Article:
I have just finished the book The Rest is Noise and I highly recommend it. It opened my ears to relationships (Strauss and Mahler to name but one of the earliest) and inherent aspects of the flow of the philosophy of making music – like the flow from Wagner's Olympus to Bartók's study of folk music, into Schoenberg's "music for music's sake" (and allowed me to appreciate what I can now hear even though I find that whole notion absurd…and, as quoted in the book, Boulez later put it).
To provide a list of all of the things I have learned from this book would result in a review of excessive length and expose to my readers just how ignorant I was of 20th Century classical music. It was not quite so bad as "Everything you know is wrong…" but I now appreciate music I did not before, am aware of something new and now nothing will ever look the same again. Just one example comes from the last chapter of the book. I do not have enough Japanese/Chinese classical music in my collection. When I read about the correlation between Debussy and Japanese music it opened up my ears to both. Now, of course, I have to go out and purchase more Takemitsu and others. The insights into the music of Messiaen alone justify reading the book. Fortunately my collection is large enough that so far I've only had to spend about $60 on recordings to supplement it. I added two recordings of the "Turangalila" Symphony so I could hear it from different perspectives. I have come to believe that you don't really understand a piece of music unless you have heard different interpretations of it…which is not really rationalizing my seeming addiction to adding recordings to my personal library.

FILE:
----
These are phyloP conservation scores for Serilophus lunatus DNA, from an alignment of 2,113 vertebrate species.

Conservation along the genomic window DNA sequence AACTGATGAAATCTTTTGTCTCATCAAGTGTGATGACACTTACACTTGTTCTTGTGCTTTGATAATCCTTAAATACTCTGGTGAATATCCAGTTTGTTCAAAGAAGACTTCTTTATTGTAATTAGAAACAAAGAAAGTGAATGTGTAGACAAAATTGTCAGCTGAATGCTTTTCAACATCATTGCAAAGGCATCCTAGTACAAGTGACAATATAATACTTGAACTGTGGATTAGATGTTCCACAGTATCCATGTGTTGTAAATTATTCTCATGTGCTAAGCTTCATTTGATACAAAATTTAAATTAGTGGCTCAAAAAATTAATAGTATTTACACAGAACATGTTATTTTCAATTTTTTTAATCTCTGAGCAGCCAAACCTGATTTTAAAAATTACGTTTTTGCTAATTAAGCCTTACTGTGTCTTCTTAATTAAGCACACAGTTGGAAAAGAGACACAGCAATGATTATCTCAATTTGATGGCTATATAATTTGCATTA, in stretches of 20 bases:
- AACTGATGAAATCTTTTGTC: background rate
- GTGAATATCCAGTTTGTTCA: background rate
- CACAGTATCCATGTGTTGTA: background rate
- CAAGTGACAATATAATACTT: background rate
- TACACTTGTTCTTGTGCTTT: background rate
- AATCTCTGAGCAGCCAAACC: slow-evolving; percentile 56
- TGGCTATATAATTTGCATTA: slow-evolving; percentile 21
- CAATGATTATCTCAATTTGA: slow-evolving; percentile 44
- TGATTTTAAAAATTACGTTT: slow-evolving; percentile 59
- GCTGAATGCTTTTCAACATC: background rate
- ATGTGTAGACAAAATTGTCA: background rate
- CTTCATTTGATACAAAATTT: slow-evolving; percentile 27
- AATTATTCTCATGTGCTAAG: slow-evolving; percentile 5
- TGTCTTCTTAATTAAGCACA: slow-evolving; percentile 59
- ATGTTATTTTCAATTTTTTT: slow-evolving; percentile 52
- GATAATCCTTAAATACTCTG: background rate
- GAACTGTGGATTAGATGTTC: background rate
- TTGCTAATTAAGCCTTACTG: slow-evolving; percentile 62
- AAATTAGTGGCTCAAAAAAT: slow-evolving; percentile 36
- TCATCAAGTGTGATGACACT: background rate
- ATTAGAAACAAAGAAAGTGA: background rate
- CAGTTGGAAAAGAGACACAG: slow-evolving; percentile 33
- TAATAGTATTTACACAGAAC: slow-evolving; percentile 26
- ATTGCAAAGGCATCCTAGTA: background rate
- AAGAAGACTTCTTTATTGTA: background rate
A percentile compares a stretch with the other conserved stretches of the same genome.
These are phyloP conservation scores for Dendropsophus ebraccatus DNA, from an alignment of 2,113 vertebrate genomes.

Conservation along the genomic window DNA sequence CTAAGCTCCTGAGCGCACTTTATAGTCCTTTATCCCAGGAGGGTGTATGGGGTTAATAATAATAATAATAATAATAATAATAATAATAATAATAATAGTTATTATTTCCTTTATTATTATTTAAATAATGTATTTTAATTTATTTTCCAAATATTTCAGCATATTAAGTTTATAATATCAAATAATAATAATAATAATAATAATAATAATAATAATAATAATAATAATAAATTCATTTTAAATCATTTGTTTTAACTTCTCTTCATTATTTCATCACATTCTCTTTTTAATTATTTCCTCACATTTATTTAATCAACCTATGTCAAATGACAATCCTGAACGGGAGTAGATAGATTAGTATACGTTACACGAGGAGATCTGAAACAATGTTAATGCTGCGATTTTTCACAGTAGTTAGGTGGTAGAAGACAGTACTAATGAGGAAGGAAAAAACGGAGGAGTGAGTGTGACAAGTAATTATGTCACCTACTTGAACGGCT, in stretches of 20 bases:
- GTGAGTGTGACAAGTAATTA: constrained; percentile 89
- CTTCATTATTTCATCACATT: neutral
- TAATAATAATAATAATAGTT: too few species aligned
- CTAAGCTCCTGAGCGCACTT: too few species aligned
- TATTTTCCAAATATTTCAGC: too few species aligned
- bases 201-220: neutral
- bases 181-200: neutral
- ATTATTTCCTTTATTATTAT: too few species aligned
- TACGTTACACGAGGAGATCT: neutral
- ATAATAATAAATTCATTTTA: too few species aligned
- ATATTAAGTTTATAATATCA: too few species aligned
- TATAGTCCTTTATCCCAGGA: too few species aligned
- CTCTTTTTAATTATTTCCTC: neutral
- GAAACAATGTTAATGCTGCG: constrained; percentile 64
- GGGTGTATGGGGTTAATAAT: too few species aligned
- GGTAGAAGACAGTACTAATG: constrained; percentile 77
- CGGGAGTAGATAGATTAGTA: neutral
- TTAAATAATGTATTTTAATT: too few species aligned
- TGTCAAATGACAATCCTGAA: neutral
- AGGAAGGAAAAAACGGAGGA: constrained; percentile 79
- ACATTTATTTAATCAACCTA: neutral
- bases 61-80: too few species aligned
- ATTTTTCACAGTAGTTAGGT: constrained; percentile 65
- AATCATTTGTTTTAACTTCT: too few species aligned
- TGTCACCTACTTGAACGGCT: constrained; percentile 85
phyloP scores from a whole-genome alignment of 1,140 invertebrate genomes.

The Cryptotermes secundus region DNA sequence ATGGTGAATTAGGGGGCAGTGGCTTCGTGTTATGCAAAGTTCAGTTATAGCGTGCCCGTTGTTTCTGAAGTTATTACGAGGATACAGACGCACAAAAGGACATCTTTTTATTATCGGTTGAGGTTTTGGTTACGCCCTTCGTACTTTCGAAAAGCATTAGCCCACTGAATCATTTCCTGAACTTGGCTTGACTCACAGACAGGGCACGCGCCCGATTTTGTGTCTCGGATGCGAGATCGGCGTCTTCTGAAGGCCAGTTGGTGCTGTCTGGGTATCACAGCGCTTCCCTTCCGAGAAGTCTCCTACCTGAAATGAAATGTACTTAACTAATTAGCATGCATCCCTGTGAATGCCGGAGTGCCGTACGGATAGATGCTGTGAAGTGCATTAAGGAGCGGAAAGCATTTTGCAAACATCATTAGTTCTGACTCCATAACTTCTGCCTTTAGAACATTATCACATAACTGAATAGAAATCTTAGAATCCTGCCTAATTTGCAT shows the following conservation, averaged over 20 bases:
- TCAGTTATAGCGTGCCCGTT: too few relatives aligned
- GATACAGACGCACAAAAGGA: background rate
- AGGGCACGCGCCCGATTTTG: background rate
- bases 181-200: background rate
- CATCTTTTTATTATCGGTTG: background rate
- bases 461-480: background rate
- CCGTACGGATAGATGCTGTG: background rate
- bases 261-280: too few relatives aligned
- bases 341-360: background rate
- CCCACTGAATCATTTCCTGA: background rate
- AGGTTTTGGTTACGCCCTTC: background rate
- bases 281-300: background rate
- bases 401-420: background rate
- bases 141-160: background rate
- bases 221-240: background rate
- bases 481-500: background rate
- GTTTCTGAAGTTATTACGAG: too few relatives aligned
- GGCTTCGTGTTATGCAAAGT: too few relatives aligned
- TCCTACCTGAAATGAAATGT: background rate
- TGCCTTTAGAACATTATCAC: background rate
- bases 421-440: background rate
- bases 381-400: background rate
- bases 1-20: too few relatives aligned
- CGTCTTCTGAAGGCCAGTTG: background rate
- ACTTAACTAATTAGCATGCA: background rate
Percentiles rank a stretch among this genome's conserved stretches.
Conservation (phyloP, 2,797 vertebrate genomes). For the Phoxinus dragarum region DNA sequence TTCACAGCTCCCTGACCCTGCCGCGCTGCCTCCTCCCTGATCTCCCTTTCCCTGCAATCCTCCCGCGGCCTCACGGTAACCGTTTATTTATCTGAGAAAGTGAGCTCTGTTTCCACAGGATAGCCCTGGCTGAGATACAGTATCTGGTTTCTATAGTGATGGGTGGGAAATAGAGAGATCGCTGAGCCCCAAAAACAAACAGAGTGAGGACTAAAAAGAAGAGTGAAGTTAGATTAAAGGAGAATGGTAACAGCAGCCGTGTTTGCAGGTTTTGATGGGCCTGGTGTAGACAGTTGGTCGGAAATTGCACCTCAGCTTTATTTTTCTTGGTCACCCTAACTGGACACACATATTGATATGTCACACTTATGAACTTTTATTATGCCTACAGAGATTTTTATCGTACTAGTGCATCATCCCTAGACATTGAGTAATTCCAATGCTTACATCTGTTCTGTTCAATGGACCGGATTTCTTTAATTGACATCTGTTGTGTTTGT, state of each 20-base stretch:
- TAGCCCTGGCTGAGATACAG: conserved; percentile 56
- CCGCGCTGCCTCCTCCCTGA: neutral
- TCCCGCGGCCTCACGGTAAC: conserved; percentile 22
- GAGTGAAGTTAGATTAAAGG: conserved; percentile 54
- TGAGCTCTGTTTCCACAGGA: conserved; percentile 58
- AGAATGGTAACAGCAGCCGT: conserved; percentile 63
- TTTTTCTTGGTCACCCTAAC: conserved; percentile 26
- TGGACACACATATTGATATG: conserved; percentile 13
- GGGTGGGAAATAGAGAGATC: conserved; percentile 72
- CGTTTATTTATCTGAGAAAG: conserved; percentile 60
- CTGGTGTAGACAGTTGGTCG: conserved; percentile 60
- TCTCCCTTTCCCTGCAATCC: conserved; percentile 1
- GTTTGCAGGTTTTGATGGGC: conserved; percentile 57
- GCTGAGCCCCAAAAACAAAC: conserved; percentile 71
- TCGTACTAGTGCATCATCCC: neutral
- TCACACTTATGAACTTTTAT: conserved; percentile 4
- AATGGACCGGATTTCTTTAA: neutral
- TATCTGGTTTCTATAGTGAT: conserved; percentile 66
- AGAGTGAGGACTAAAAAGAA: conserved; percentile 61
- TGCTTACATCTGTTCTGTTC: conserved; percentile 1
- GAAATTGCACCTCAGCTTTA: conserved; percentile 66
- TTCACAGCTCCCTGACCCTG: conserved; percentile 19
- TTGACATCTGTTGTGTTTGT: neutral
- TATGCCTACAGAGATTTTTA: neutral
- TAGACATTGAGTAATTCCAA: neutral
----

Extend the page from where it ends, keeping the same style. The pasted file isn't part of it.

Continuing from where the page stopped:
The writing is accessible. There is a refreshing lack of cant and no music scores at all. (Soliloquy: I really appreciated the frequent references to Mann's Doctor Faustus. If you haven't read that book now you have a reason to.) That is, I had no trouble with the context of the context, it was neat to be able to pull out recordings or pieces by composers that I could listen to as a kind of part of the learning experience; but then it occurs to me that maybe I'm not normal.
A personal favorite topic of mine is discussed at length, the different philosophies of music over the last century. Ross provides an accurate and interesting reporting of the many from 1900 to 2000. From Mahler and Strauss to Philip Glass I can now appreciate why and how each era's composers were a product of their times and yet transcended it. Had there been no Mahler or Strauss there would have been no Schoenberg. Kind of like a butterfly effect. (I gag at the whole concept because it implies the whole notion of fate; accident is a far better fate than wisdom…)
I must admit that certain aspects of the book were a fret. There is almost nothing said of Martinů or Roussell and not a word about Ysa˙e, Gavin Bryars or Stan Link. Despite these quibbles, this has been a very rewarding read for me and instrumental (yep…) in my autodidactic education about classical music. Any book that discusses 20th Century Classical music and includes references to Bob Dylan and Bo Diddley is worth investigating.
Post Script: I am listening to a recording of Messiaen's "Quartet for the End of Time" as I come to the close of this book. I now appreciate this music so much more than when I opened this book that that alone is worth the time to read this book.
Post-Post Script: I just finished the book and had to order a Naxos recording of Lutosławski's Third Symphony (and more of his stuff) and another that includes Ligeti's 2nd Quartet. And as I write this I am still appreciating "Quartet for the End of Time" yet, again. (Isn't there something absurd about that?)
Copyright © 2007 by Robert Stumpf II.